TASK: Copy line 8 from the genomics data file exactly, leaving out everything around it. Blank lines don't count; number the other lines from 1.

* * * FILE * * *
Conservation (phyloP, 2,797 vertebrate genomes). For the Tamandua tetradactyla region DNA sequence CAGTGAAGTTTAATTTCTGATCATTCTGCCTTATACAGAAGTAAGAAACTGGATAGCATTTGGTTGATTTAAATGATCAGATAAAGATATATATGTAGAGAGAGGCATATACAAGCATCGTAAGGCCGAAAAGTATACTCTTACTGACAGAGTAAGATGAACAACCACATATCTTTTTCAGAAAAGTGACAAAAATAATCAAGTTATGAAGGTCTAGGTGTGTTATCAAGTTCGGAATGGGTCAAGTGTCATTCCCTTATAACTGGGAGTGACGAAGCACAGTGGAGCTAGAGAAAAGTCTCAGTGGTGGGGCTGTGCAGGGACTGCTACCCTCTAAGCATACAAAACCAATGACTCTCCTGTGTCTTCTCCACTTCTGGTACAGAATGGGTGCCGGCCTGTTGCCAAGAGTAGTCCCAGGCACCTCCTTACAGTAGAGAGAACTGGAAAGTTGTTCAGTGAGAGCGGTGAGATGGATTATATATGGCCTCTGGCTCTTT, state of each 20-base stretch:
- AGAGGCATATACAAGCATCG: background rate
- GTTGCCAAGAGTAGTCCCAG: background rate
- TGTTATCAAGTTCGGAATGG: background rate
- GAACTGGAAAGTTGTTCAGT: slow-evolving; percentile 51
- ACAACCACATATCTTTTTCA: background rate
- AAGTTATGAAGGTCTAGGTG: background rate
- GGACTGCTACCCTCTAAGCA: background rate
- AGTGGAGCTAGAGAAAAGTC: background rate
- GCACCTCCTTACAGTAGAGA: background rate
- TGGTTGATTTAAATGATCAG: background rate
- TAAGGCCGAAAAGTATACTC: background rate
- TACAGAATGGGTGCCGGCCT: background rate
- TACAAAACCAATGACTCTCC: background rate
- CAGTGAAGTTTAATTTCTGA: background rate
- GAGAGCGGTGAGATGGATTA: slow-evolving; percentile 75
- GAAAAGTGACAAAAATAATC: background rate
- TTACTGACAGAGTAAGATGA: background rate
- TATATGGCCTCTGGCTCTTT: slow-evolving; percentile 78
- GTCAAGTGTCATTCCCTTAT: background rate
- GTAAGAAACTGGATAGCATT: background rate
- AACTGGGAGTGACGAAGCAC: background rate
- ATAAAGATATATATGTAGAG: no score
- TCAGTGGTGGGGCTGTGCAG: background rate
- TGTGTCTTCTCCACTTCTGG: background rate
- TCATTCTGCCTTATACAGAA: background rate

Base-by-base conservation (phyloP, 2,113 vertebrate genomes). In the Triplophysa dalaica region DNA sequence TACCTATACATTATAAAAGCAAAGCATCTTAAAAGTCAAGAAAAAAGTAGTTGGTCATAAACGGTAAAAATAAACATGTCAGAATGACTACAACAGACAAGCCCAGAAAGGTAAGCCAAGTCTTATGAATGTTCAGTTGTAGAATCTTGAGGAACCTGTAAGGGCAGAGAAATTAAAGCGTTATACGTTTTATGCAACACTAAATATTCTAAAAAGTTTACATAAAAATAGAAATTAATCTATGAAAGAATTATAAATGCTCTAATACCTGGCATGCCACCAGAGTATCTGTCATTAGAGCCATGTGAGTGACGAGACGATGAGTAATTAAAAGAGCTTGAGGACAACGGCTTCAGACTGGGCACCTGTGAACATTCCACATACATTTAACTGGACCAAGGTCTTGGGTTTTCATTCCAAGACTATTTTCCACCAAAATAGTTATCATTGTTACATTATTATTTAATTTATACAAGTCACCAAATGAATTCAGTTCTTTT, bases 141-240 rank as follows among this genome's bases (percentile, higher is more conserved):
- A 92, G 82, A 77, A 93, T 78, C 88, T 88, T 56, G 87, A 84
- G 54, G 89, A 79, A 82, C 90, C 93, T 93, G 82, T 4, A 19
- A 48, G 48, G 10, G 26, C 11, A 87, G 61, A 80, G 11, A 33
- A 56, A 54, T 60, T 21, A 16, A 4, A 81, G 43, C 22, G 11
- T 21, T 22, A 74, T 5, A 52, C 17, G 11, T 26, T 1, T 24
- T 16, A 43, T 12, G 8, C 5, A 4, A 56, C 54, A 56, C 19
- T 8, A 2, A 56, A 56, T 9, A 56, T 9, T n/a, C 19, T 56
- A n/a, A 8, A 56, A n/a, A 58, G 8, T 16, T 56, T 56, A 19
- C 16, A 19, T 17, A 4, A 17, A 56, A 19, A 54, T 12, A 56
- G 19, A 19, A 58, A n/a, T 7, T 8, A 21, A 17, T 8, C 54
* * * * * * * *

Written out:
- GGACTGCTACCCTCTAAGCA: background rate